Why can't we just take someone's word for what they've read or found in their genealogical quests?
Even the best researchers have bad days and make mistakes. Then there are those who think they're researching but don't really know what they're looking for or what they've found. So what they report to others usually is hopelessly mangled.
The bottom line is that we trust no one, not even well-respected genealogists, to tell us what an original document holds.
On my bookshelf is a copy of "Wills and Administrations of Isle of Wight County, Virginia 1647-1800." For this book, Blanche Adams Chapman abstracted all of the county's wills for that period. I've used her book so much, the pages are falling out of it.
I do appreciate her hard work, but (there's always a "but" in genealogical research) I would not be a responsible researcher if I assumed everything she wrote was 100 percent accurate.
A good example is on page 141, the 1741 recorded will of Henry Applewhaite. Chapman recorded that Henry left to his "daughter Sarah the land on Nottoway River on which the widow Mary Applewhaite now lives."
On a trip to Virginia I copied the original will. That's when I learned that Henry actually left to his son Arthur "that slip of land which lyeth along the Cedar Swamp joining upon the plantation of the going over to that plantation whereon the widow Mary Applewhaite now dwells."
In Chapman's abstract, Henry owned the land where the widow Mary lived and was giving it to his daughter Sarah. A look at the recorded will shows Henry didn't own the land where Mary lived, but rather was giving Arthur an adjacent parcel. This seemingly small fact was actually very important to my research.
In Volume II of his book "Free African Americans of North Carolina, Virginia and South Carolina," author Paul Heinegg misplaced one word that would have changed my family tree had I not sought out the original records.
On page 990, he wrote that Hardy Richardson's children Dorcas and Harriett each were to receive 25 acres of land from their brother, Mason, upon Hardy's death.
But when I read the will recorded at the Halifax County, N.C., courthouse, it said Hardy loaned his son Mason 5 acres and that at his death it was to be equally divided between Mason's two daughters, Dorcas and Harriett.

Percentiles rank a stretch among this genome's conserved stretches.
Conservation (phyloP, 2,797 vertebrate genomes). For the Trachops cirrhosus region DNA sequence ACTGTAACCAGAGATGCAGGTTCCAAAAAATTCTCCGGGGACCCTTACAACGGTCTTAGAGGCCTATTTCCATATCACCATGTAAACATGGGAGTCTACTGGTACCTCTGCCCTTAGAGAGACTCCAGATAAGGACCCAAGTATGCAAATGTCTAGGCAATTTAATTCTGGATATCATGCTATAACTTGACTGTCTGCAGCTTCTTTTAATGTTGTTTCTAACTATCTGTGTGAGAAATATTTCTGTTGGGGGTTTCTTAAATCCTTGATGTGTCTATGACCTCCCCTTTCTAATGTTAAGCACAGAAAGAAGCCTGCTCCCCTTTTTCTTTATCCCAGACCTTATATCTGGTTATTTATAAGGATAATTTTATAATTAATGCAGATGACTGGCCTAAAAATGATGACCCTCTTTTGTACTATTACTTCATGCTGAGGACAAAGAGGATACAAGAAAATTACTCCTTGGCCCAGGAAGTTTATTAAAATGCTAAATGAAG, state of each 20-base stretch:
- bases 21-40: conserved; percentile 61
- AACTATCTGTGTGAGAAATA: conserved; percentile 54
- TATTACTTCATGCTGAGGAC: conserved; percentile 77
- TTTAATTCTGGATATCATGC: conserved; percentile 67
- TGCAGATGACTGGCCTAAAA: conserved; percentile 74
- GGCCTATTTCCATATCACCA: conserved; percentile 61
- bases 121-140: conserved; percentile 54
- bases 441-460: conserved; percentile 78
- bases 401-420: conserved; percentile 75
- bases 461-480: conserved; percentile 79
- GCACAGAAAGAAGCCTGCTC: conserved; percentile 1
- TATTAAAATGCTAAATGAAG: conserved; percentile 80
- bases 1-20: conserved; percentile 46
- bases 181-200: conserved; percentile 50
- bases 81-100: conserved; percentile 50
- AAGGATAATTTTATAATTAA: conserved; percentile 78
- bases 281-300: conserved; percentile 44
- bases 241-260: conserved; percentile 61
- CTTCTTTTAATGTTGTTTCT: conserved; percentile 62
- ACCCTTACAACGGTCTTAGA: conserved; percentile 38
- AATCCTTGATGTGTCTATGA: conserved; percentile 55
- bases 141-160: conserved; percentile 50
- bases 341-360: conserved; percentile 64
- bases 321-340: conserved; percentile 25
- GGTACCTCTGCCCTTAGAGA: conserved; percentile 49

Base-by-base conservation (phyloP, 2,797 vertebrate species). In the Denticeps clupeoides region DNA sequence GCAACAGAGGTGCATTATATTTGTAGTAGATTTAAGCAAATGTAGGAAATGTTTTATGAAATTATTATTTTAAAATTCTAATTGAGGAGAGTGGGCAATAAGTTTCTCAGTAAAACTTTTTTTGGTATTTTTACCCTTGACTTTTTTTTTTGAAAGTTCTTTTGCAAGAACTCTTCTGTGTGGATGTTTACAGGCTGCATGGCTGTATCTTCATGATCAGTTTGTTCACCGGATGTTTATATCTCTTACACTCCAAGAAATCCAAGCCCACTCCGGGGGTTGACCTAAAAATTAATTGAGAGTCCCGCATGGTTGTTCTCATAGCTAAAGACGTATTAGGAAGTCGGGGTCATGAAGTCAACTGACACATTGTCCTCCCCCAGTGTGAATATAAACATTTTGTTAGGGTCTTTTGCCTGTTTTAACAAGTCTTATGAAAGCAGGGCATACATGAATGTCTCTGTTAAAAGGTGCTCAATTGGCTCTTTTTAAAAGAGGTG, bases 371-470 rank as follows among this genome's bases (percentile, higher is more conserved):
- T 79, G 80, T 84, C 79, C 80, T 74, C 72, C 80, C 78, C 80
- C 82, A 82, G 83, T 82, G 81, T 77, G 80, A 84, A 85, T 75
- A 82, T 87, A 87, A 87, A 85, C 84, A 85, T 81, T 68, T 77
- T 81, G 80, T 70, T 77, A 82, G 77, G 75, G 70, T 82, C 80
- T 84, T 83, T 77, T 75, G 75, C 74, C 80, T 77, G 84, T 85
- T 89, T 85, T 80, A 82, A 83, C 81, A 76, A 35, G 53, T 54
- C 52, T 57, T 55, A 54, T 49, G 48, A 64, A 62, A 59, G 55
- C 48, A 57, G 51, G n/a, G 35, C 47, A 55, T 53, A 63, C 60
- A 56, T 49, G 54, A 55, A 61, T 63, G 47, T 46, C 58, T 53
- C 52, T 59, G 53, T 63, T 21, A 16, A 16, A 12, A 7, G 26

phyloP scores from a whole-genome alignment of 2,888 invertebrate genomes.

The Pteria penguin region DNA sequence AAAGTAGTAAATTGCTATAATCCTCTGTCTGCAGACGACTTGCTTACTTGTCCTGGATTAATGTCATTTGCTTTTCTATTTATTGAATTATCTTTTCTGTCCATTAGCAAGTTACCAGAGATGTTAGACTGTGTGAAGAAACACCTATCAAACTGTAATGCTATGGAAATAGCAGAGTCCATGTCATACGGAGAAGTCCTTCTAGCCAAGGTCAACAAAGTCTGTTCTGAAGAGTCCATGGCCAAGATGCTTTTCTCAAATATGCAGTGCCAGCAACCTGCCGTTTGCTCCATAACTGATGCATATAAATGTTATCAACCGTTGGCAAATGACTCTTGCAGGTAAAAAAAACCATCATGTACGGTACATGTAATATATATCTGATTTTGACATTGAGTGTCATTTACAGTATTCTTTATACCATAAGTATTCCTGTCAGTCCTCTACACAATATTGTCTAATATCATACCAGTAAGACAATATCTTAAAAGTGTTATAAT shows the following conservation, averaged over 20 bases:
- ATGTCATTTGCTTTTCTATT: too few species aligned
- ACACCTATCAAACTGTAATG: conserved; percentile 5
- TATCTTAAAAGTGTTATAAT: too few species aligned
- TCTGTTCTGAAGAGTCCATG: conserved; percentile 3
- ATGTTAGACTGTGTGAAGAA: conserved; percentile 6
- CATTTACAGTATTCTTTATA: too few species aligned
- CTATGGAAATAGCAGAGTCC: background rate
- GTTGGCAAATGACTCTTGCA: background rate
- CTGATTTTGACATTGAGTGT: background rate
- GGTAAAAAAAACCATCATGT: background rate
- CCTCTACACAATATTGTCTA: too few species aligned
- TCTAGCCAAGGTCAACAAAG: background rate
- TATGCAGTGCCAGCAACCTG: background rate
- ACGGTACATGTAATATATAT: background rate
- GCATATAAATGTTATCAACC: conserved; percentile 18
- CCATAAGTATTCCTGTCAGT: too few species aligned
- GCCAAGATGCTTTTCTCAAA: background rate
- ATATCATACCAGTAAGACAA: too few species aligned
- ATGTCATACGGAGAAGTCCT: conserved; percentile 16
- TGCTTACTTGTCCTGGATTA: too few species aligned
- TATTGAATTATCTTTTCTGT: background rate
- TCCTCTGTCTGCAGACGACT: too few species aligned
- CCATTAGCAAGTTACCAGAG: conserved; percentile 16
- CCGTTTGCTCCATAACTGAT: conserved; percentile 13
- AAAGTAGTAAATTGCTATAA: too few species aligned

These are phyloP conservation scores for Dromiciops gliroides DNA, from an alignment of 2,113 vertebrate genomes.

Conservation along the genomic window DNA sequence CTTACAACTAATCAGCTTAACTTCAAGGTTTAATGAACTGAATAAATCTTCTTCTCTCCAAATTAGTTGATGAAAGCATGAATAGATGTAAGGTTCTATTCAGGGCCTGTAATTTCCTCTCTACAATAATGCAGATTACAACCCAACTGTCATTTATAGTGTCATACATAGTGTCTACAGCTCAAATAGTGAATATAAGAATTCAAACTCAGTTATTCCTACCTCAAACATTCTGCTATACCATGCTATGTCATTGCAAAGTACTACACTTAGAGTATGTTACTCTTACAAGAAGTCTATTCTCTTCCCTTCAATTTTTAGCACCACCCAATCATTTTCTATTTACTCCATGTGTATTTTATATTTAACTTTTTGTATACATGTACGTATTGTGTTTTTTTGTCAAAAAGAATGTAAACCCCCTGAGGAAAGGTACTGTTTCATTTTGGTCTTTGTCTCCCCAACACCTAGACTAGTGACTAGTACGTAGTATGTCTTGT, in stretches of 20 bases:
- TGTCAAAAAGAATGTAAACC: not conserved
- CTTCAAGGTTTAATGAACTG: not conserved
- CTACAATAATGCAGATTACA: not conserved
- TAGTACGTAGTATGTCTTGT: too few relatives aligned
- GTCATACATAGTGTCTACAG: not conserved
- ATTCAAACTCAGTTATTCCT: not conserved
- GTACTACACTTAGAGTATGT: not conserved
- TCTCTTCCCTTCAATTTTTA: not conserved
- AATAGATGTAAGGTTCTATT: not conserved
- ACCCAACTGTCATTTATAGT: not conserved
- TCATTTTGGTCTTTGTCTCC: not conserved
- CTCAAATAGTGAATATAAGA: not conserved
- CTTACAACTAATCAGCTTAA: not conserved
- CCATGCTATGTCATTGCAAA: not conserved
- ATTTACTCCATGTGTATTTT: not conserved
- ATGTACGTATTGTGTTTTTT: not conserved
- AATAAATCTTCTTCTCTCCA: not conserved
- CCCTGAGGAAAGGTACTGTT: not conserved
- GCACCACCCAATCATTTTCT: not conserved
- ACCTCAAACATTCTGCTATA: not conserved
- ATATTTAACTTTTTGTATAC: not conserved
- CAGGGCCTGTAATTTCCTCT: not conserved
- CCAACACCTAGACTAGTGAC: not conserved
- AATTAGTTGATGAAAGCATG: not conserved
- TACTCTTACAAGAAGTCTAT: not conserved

Another minor error in Heinegg's book gave the birth date of Asa James as Feb. 22, 1805. Heinegg wrote that the date was found in Asa's mother's Revolutionary War widow's pension file.
At that time I was trying to identify the parents of my third great-grandfather Asa James, who was born Feb. 22, 1806. What were the odds of there being two Asa James in the same county born exactly one year apart?
I obtained the pension application file for Asa's mother, Rebecca James, and discovered the date recorded there actually was 1806, not 1805 as Heinegg had abstracted.
This may sound like genealogical nitpicking but it is a wise researcher who remembers the devil is in the details.
Those who haven't been able to afford a subscription to Footnote will be happy to learn it is now available through the Hillsborough County library system. You can access it from home online with a library card number.
Go to www.hcplc.org and click on "Databases & Websites." Under Subject Guides, select "Genealogy." Click on the "Footnote" hyperlink and a screen will open to allow you to enter your library card number. One more click on the "sign on" button and you'll be on the Footnote Web site.
The site contains more than 59 million digital images of original documents, from Revolutionary War military records to Confederate amnesty papers to states' vital records. It's an excellent resource for locating ancestors in the paperwork they left behind.